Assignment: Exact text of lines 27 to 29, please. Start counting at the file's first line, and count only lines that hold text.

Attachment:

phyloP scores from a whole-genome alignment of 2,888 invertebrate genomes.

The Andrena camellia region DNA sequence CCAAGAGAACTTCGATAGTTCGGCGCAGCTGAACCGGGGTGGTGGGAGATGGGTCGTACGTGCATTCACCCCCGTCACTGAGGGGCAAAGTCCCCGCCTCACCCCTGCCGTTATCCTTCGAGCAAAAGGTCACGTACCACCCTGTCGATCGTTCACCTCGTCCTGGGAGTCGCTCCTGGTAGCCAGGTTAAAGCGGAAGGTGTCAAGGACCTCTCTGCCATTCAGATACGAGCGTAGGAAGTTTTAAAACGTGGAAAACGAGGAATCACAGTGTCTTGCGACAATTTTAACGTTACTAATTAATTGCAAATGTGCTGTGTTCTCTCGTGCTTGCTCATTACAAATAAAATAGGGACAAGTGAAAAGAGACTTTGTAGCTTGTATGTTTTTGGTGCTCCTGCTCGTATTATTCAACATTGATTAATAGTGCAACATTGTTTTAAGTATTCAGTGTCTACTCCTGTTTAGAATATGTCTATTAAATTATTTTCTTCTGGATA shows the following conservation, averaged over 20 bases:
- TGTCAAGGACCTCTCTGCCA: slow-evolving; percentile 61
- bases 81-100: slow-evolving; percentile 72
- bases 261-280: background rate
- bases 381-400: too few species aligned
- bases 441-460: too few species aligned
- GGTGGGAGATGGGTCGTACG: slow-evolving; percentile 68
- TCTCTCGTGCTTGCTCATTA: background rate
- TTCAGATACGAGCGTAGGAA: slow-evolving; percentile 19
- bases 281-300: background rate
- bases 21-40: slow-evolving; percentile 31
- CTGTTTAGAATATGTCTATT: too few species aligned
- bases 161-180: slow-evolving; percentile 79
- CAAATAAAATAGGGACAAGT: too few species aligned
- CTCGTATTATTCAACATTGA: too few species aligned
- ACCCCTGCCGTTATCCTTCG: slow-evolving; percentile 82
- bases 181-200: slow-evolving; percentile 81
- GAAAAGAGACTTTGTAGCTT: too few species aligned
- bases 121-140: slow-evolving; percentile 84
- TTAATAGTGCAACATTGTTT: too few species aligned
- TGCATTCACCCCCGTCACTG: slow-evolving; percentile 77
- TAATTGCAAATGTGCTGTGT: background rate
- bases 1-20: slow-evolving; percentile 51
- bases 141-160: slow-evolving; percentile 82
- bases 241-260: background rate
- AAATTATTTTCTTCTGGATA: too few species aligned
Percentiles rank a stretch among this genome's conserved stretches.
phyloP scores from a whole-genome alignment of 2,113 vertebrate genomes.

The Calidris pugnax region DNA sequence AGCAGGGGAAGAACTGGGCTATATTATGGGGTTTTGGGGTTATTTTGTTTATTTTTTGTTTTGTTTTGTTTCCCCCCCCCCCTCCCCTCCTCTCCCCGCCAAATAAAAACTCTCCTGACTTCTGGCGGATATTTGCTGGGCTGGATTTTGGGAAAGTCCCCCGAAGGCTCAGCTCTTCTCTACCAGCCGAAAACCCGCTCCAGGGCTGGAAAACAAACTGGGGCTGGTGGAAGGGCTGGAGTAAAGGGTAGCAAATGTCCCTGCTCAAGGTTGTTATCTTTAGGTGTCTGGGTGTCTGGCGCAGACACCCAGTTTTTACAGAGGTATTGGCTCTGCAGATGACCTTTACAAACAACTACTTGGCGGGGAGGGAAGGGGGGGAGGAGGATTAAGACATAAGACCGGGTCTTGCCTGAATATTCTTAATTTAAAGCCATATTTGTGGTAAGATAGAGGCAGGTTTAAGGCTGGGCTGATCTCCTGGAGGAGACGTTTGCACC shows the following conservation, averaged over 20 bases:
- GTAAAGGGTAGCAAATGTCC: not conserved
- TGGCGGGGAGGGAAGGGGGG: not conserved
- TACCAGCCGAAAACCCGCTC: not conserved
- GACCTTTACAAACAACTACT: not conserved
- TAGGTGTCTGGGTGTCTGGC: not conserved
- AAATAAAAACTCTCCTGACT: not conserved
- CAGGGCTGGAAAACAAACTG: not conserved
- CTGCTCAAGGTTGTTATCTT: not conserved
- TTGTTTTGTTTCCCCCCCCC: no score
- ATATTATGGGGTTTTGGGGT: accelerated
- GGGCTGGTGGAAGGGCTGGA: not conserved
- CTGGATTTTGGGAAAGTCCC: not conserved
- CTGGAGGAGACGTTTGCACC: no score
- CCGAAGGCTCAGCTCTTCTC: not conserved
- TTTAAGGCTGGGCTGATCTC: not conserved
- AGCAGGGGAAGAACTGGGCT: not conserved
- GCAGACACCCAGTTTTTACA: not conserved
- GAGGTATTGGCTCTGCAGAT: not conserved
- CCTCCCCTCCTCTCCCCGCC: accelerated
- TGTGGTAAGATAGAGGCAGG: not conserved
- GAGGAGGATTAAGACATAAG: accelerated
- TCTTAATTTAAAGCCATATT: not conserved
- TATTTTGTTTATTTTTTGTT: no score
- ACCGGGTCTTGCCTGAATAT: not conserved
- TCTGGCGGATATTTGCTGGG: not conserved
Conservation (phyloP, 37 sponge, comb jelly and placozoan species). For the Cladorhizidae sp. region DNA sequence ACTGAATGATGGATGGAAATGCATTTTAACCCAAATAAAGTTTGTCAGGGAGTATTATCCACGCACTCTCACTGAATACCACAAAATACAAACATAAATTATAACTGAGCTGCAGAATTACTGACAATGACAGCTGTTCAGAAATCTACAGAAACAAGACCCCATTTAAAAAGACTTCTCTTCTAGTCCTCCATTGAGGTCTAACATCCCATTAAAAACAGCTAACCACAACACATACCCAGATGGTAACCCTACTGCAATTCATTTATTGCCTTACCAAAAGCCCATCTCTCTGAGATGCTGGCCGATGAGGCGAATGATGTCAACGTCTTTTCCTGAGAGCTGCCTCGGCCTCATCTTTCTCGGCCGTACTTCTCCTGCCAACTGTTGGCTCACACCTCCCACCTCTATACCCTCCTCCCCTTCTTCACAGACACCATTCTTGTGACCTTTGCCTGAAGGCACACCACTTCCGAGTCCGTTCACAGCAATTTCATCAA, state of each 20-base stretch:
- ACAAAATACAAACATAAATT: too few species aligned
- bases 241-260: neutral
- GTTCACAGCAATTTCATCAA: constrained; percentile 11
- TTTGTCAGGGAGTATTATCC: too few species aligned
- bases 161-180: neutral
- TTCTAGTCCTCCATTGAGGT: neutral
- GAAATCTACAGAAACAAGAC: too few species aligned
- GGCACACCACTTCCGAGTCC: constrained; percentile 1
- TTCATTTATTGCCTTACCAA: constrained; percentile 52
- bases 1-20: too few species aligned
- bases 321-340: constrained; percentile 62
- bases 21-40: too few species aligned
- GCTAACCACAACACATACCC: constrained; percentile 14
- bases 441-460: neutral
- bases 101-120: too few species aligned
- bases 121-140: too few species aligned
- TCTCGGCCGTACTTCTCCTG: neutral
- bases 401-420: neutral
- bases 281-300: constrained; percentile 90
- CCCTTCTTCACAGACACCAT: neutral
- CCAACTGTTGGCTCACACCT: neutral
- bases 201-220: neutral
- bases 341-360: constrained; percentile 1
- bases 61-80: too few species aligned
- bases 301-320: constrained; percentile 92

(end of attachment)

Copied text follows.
- AAATTATTTTCTTCTGGATA: too few species aligned
Percentiles rank a stretch among this genome's conserved stretches.
phyloP scores from a whole-genome alignment of 2,113 vertebrate genomes.